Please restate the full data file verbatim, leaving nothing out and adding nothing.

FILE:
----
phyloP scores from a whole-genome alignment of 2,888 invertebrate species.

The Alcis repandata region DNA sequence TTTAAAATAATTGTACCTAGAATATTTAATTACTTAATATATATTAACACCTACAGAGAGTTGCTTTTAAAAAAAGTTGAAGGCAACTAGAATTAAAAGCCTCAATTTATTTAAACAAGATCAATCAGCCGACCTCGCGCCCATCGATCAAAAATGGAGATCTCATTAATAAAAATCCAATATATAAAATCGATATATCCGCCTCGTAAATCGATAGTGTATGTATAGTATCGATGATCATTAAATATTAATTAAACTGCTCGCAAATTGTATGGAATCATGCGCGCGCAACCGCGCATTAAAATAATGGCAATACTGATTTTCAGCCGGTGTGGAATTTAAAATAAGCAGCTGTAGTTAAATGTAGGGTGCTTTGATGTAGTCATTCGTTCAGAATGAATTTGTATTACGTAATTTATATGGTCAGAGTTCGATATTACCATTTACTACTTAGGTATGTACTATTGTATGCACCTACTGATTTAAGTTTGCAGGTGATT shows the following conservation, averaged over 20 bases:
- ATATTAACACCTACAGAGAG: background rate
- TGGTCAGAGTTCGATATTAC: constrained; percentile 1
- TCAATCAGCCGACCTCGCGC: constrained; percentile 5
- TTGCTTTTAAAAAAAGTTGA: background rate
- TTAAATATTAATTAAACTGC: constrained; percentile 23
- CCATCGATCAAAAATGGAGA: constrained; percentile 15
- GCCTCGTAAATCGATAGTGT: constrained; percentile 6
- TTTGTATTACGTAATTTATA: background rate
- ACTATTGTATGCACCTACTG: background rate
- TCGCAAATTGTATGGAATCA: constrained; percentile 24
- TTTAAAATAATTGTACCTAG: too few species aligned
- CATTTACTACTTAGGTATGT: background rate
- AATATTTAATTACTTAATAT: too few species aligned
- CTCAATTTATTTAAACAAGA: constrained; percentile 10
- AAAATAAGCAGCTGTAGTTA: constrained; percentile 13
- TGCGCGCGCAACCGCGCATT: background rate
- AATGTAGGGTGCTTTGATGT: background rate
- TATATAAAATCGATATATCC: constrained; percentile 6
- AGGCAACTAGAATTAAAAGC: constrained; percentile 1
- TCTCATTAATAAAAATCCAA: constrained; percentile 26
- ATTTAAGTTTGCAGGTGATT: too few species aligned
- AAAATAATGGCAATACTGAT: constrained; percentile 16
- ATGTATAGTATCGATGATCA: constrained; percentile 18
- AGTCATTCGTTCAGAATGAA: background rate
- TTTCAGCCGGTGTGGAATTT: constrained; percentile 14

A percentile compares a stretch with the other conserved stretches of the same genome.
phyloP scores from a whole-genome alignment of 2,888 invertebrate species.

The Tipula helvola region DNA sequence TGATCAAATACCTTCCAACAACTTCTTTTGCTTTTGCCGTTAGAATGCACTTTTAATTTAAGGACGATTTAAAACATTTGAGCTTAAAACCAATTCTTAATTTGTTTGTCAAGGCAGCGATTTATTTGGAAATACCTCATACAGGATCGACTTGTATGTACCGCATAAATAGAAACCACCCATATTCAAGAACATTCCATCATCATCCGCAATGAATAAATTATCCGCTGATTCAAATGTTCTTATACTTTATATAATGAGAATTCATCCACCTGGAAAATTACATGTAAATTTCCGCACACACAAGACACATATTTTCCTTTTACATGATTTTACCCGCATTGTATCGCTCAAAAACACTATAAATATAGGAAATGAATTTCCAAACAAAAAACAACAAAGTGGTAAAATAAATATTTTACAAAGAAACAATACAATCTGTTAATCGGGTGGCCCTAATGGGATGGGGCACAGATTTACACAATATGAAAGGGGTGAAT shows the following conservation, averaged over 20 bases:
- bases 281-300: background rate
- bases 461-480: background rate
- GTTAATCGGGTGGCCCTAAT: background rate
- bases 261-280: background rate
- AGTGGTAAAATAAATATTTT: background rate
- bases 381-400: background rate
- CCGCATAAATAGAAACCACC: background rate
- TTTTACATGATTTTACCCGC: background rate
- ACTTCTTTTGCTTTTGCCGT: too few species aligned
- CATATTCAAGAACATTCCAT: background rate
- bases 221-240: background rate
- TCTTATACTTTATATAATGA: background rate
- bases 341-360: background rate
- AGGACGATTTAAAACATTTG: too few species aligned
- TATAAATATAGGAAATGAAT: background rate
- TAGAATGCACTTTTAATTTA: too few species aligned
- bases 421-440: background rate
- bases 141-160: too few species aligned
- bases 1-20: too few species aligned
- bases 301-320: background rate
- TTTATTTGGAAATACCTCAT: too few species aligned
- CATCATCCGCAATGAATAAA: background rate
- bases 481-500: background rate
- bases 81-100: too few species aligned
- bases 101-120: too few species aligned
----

phyloP scores from a whole-genome alignment of 2,888 invertebrate species.

The Alcis repandata region DNA sequence TTTAAAATAATTGTACCTAGAATATTTAATTACTTAATATATATTAACACCTACAGAGAGTTGCTTTTAAAAAAAGTTGAAGGCAACTAGAATTAAAAGCCTCAATTTATTTAAACAAGATCAATCAGCCGACCTCGCGCCCATCGATCAAAAATGGAGATCTCATTAATAAAAATCCAATATATAAAATCGATATATCCGCCTCGTAAATCGATAGTGTATGTATAGTATCGATGATCATTAAATATTAATTAAACTGCTCGCAAATTGTATGGAATCATGCGCGCGCAACCGCGCATTAAAATAATGGCAATACTGATTTTCAGCCGGTGTGGAATTTAAAATAAGCAGCTGTAGTTAAATGTAGGGTGCTTTGATGTAGTCATTCGTTCAGAATGAATTTGTATTACGTAATTTATATGGTCAGAGTTCGATATTACCATTTACTACTTAGGTATGTACTATTGTATGCACCTACTGATTTAAGTTTGCAGGTGATT shows the following conservation, averaged over 20 bases:
- ATATTAACACCTACAGAGAG: background rate
- TGGTCAGAGTTCGATATTAC: constrained; percentile 1
- TCAATCAGCCGACCTCGCGC: constrained; percentile 5
- TTGCTTTTAAAAAAAGTTGA: background rate
- TTAAATATTAATTAAACTGC: constrained; percentile 23
- CCATCGATCAAAAATGGAGA: constrained; percentile 15
- GCCTCGTAAATCGATAGTGT: constrained; percentile 6
- TTTGTATTACGTAATTTATA: background rate
- ACTATTGTATGCACCTACTG: background rate
- TCGCAAATTGTATGGAATCA: constrained; percentile 24
- TTTAAAATAATTGTACCTAG: too few species aligned
- CATTTACTACTTAGGTATGT: background rate
- AATATTTAATTACTTAATAT: too few species aligned
- CTCAATTTATTTAAACAAGA: constrained; percentile 10
- AAAATAAGCAGCTGTAGTTA: constrained; percentile 13
- TGCGCGCGCAACCGCGCATT: background rate
- AATGTAGGGTGCTTTGATGT: background rate
- TATATAAAATCGATATATCC: constrained; percentile 6
- AGGCAACTAGAATTAAAAGC: constrained; percentile 1
- TCTCATTAATAAAAATCCAA: constrained; percentile 26
- ATTTAAGTTTGCAGGTGATT: too few species aligned
- AAAATAATGGCAATACTGAT: constrained; percentile 16
- ATGTATAGTATCGATGATCA: constrained; percentile 18
- AGTCATTCGTTCAGAATGAA: background rate
- TTTCAGCCGGTGTGGAATTT: constrained; percentile 14

A percentile compares a stretch with the other conserved stretches of the same genome.
phyloP scores from a whole-genome alignment of 2,888 invertebrate species.

The Tipula helvola region DNA sequence TGATCAAATACCTTCCAACAACTTCTTTTGCTTTTGCCGTTAGAATGCACTTTTAATTTAAGGACGATTTAAAACATTTGAGCTTAAAACCAATTCTTAATTTGTTTGTCAAGGCAGCGATTTATTTGGAAATACCTCATACAGGATCGACTTGTATGTACCGCATAAATAGAAACCACCCATATTCAAGAACATTCCATCATCATCCGCAATGAATAAATTATCCGCTGATTCAAATGTTCTTATACTTTATATAATGAGAATTCATCCACCTGGAAAATTACATGTAAATTTCCGCACACACAAGACACATATTTTCCTTTTACATGATTTTACCCGCATTGTATCGCTCAAAAACACTATAAATATAGGAAATGAATTTCCAAACAAAAAACAACAAAGTGGTAAAATAAATATTTTACAAAGAAACAATACAATCTGTTAATCGGGTGGCCCTAATGGGATGGGGCACAGATTTACACAATATGAAAGGGGTGAAT shows the following conservation, averaged over 20 bases:
- bases 281-300: background rate
- bases 461-480: background rate
- GTTAATCGGGTGGCCCTAAT: background rate
- bases 261-280: background rate
- AGTGGTAAAATAAATATTTT: background rate
- bases 381-400: background rate
- CCGCATAAATAGAAACCACC: background rate
- TTTTACATGATTTTACCCGC: background rate
- ACTTCTTTTGCTTTTGCCGT: too few species aligned
- CATATTCAAGAACATTCCAT: background rate
- bases 221-240: background rate
- TCTTATACTTTATATAATGA: background rate
- bases 341-360: background rate
- AGGACGATTTAAAACATTTG: too few species aligned
- TATAAATATAGGAAATGAAT: background rate
- TAGAATGCACTTTTAATTTA: too few species aligned
- bases 421-440: background rate
- bases 141-160: too few species aligned
- bases 1-20: too few species aligned
- bases 301-320: background rate
- TTTATTTGGAAATACCTCAT: too few species aligned
- CATCATCCGCAATGAATAAA: background rate
- bases 481-500: background rate
- bases 81-100: too few species aligned
- bases 101-120: too few species aligned